Criticism as Glasgow University Confucius Institute backs Chinese business event

Scotland is allowing Beijing's controversial Confucius Institute network to invest in the China-Scotland educational community, critics have warned, after it emerged that the University of Glasgow is to back a Burns-themed awards ceremony celebrating Chinese business - despite a UK Government pledge to ban the organisations.

Glasgow University's Confucius Institute is sponsoring the "Chinese Burns Supper".
Glasgow University's Confucius Institute is sponsoring the "Chinese Burns Supper".

The university's Confucius Institute is the event partner of the “Chinese Burns Supper” and awards ceremony held by the China-Britain Business Council in Scotland next week.

Prime Minister Rishi Sunak last year pledged to ban all Confucius Institutes under his leadership, warning that China is the biggest threat to the UK.

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Scotland has the most Confucius Institutes in Britain, with the national centre, the Confucius Institute for Scotland, based at the University of Edinburgh. It was set up with backing from the Scottish Government, as well as Chinese authorities.

A report, published by think tank the Henry Jackson Society in October, warned that the Confucius institute network was "part of the Chinese Communist Party’s (CCP) propaganda system" – and highlighted the Glasgow University institute’s involvement in the same event last year.

Sam Dunning, co-author of the report, titled ‘An Investigation of China’s Confucius Institutes in the UK, said: “It is no surprise to see a Confucius Institute lobby for ties with the CCP instead of educating people. Confucius Institutes are a sham devised by the CCP in order to gain a footing in Western universities. Universities dedicated to free inquiry should be ashamed of their naivety.”

Mark Clifford, president of the Committee for Freedom in Hong Kong, said: “Scottish universities’ Confucius Institutes are promoting trade and investment while students in Hong Kong themselves are being imprisoned for peaceful protest and speaking the truth.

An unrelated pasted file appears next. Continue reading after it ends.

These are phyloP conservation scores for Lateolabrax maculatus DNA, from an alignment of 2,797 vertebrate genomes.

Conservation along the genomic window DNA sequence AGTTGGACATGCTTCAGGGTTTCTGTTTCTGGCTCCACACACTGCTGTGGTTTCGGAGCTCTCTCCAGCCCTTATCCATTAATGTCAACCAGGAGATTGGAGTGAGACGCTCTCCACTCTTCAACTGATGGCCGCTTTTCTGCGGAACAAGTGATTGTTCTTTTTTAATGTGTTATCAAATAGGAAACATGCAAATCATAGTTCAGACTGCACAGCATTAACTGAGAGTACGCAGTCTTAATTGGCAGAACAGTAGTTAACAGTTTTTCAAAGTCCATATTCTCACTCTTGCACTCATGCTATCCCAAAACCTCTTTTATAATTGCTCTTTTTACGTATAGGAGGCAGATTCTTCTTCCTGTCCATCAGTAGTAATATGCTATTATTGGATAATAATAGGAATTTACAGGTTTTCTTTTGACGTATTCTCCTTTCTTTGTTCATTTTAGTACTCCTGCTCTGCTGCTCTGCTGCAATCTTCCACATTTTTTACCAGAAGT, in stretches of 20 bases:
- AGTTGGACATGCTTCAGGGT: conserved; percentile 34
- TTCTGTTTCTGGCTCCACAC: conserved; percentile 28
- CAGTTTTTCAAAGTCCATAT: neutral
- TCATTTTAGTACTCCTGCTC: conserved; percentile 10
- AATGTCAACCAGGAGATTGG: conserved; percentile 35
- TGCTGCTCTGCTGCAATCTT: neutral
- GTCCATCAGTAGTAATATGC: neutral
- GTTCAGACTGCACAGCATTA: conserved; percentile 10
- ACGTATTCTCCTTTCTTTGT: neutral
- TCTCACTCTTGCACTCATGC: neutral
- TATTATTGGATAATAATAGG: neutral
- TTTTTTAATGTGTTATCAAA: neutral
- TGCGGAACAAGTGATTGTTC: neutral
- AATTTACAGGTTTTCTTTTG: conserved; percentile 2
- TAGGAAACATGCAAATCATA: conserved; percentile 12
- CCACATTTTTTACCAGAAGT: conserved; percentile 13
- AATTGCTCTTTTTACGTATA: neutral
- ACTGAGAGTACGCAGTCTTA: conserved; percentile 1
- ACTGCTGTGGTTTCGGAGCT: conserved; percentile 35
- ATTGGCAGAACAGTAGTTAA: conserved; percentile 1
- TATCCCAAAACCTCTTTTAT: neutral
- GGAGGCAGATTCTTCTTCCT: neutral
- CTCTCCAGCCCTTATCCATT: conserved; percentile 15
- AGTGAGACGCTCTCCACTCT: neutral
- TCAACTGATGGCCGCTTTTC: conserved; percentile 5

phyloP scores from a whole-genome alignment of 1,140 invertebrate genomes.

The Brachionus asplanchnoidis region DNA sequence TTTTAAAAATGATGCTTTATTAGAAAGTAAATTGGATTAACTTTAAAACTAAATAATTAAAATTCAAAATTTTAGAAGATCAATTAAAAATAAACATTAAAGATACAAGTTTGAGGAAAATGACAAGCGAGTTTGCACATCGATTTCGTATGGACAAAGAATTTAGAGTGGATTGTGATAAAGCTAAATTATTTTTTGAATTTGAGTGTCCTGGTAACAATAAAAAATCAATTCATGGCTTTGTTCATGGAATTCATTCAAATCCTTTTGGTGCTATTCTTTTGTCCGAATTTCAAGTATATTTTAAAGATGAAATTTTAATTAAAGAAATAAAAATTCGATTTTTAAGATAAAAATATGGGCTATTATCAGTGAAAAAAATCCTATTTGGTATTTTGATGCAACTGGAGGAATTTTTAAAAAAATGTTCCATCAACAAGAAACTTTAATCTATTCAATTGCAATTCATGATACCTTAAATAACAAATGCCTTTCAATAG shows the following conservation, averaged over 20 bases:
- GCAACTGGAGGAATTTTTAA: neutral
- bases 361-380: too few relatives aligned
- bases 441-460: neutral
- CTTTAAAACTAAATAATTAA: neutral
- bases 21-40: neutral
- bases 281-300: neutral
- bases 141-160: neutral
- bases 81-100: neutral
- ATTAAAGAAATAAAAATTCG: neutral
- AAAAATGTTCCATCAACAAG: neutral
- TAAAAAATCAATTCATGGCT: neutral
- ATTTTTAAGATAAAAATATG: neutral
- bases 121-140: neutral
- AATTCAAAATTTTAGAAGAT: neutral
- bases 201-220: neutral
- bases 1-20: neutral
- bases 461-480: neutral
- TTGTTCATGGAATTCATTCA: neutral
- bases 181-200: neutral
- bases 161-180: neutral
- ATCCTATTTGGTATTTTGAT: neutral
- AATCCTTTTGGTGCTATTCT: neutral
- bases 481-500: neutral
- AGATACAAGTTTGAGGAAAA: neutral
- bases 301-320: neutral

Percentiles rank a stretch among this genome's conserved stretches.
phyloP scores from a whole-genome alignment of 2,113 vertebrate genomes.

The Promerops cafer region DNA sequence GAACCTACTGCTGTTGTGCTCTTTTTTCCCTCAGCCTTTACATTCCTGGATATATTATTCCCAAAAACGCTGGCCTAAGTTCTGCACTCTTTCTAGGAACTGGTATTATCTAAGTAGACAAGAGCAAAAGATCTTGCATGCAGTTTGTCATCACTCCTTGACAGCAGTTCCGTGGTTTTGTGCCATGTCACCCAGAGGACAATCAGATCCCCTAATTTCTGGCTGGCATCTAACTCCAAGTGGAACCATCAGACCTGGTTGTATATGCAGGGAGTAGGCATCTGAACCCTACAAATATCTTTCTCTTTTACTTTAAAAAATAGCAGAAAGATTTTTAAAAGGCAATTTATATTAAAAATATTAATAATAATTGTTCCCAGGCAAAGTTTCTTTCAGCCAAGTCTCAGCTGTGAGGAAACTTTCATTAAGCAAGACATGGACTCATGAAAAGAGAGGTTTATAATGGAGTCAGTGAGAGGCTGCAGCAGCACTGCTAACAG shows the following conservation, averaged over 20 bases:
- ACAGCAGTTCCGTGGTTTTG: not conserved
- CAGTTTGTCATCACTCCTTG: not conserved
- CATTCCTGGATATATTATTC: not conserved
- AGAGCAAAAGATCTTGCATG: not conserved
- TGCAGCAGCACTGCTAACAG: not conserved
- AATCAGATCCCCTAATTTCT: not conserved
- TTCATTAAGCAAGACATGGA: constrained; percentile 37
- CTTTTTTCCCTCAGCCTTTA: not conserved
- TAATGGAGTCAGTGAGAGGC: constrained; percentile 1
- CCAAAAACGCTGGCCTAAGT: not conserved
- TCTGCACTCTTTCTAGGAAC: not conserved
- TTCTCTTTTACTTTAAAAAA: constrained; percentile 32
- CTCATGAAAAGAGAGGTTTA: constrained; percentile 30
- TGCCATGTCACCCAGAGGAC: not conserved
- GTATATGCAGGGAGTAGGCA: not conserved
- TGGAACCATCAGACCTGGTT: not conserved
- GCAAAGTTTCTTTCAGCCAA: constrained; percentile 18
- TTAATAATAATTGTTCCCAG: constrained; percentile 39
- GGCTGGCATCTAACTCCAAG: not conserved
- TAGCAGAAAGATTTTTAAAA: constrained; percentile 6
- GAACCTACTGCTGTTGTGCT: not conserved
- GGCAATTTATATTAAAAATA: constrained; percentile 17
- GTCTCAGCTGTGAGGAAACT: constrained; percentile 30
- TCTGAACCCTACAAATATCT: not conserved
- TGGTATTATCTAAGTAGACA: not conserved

“Now is not the time for the British government to reverse its policy promises. The CCP’s continued infiltration of UK higher education must end. Universities are a place for free speech and critical inquiry, not propaganda and authoritarianism. The UK government must follow through on its vow to stamp out Confucius Institutes.”

The China-Britain Business Council’s sixth annual “Chinese Burns Supper” and awards ceremony is to be held next Thursday in the Grand Central Hotel in Glasgow.

The Scottish Government has distanced itself from Confucius Institutes since Mr Sunak said he wanted to ban the organisations.

A spokesperson said Scottish ministers have engaged with Chinese government representatives on human rights issues.

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He said: “Our universities are autonomous institutions and the alliances they forge across global academic networks are a matter for them and their governing bodies.

“We take any suggestions of foreign interference in Scottish universities seriously and expect all institutions to understand and manage the reputational, ethical and security risks associated with international partnerships. This includes conducting appropriate due diligence before entering into new international partnerships, and monitoring existing partnerships for emerging problems.”

A University of Glasgow spokesperson said the university was a “proudly international institution”.

He added: “We believe that providing opportunities for our students to share and learn from different cultures not only enriches their academic experience but makes them well-rounded graduates and global citizens.

“The Confucius Institute and its activities are based on understanding Chinese culture as well as providing Chinese language classes and training for businesses and schools. It also has a role in promoting understanding between young people in Scotland and China. It is not sponsoring any of the business awards.”